Photo: Sarah Kvorning, from Denmark, snorkelling on the Great Barrier Reef as part of the Australia's Marine Environment course

Sarah Kvorning, from Denmark, snorkelling on the Great Barrier Reef as part of the Australia's Marine Environment course

Collaboration in action

To infinity and beyond

UQ and the Niels Bohr Institute at the University of Copenhagen (UoC) are advancing research in astronomy, physics, quantum mechanics, and nanotechnology. The Virtual Institute for Physics (VIP) builds on strong collaborations between the two institutions, which are both at the forefront of physics research, and promotes joint student training, student exchange, and a joint PhD program. Beyond the VIP, both institutes will support a nano-sabbatical program for academic staff, as well as joint conferences, workshops, and symposia. UQ's partnership with UoC has led to the discovery that supermassive black holes can be used to measure the acceleration of the universe.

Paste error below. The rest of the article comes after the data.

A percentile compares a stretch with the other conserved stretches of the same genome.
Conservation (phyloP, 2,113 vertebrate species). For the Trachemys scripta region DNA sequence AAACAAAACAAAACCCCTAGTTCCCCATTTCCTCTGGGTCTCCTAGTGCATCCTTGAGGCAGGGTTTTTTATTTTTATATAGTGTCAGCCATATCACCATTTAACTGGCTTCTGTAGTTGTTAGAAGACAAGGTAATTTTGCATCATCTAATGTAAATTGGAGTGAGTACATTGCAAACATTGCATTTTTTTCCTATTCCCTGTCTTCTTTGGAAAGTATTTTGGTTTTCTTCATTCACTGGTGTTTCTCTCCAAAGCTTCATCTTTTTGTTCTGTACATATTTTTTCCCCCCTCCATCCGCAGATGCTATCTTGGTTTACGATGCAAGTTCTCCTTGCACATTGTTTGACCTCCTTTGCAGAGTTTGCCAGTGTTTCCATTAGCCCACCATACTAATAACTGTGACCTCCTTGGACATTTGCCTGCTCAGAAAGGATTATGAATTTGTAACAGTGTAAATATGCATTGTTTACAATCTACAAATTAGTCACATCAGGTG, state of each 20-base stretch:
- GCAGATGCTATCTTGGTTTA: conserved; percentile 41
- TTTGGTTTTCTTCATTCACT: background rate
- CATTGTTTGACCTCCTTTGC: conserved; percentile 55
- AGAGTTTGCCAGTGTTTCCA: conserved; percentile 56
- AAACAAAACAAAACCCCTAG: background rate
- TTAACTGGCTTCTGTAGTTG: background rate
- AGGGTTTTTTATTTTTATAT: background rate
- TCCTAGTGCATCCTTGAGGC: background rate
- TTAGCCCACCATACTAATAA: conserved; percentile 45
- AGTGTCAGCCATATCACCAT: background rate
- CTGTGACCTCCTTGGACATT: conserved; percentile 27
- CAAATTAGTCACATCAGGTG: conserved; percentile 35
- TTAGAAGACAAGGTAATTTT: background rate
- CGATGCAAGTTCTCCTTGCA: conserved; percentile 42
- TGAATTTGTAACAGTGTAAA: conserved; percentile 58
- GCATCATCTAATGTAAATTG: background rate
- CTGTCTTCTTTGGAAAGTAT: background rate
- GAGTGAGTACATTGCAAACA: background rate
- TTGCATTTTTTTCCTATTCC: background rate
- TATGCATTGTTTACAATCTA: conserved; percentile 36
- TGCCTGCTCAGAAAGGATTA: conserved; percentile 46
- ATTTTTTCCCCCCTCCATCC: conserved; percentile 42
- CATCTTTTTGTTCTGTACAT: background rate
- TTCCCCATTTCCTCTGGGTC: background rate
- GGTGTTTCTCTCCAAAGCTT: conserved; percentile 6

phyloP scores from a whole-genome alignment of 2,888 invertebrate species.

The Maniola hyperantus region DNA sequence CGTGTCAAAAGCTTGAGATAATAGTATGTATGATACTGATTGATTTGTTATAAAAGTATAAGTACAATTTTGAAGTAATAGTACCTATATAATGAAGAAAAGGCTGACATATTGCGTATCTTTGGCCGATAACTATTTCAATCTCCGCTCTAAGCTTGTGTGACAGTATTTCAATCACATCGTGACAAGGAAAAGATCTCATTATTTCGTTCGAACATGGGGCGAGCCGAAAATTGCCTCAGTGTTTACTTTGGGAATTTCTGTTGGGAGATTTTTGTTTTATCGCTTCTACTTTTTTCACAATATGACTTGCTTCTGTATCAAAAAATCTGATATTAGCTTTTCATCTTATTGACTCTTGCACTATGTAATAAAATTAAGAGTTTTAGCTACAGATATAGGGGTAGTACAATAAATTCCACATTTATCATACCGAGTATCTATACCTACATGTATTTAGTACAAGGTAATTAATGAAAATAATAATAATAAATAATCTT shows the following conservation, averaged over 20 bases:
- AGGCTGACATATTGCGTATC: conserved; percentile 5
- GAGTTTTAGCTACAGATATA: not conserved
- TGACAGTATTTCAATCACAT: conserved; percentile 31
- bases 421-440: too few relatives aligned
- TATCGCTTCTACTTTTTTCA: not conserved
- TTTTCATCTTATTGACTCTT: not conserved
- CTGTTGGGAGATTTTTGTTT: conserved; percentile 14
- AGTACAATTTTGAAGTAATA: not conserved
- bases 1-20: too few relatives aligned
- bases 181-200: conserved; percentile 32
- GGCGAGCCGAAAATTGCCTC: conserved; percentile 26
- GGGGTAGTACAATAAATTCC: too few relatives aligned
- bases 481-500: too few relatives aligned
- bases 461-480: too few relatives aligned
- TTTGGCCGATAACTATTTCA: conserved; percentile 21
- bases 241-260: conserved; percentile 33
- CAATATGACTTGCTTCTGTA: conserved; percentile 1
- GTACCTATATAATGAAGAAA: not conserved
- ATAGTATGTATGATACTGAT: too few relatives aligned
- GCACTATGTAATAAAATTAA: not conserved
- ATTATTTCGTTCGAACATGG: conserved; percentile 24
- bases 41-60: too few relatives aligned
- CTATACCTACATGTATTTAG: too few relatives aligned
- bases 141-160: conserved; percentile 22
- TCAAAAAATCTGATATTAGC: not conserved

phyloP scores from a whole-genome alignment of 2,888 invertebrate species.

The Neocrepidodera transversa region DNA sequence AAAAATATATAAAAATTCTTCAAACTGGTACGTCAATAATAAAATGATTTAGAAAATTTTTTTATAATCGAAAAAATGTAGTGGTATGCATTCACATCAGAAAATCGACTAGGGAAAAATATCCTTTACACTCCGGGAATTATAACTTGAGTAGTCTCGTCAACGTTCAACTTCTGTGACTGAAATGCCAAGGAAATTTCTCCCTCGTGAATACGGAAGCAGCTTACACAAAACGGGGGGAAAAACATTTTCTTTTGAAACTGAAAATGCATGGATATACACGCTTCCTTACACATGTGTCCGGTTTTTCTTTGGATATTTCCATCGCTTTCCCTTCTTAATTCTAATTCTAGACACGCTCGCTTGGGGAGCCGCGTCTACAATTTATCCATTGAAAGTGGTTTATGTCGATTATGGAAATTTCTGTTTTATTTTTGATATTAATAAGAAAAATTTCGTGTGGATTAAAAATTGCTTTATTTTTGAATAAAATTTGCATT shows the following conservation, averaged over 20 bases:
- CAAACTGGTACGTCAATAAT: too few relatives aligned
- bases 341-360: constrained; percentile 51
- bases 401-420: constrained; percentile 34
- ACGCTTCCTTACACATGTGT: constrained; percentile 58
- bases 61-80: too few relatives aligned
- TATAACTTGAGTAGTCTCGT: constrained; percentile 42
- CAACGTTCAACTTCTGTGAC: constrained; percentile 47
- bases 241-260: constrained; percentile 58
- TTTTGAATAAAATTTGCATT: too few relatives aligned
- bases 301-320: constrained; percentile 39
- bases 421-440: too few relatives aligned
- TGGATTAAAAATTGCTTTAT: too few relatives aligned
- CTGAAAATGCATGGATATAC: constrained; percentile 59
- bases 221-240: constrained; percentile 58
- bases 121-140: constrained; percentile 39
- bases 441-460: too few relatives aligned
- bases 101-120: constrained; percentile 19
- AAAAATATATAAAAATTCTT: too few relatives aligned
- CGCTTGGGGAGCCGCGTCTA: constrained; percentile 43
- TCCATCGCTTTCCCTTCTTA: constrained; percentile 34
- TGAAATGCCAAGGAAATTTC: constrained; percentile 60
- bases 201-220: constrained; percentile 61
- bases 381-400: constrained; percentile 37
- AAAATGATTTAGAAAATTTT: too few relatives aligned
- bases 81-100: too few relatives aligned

UQ leadership: Professor Peter Høj

UQ's people-to-people links with Denmark extend through all levels of the organisation. Professor Peter Høj, born in Denmark, began as Vice-Chancellor and President of UQ in October 2012. Educated at the University of Copenhagen, he has a Master of Science in biochemistry and genetics, a PhD in photosynthesis, an Honorary Doctorate from the University of Copenhagen, and an Honorary Doctorate from the University of South Australia. Group of Eight (Go8) elected Professor Høj as its Chair for 2017. He is also a member of the Medical Research Future Fund Advisory Board and the edX University Advisory Board; Co-Deputy Chair of the Strengthened Export Controls Steering Group, a Queensland Plan Ambassador; and a senior consultant to Hanban in the Oceania Region.

Ground-breaking schizophrenia research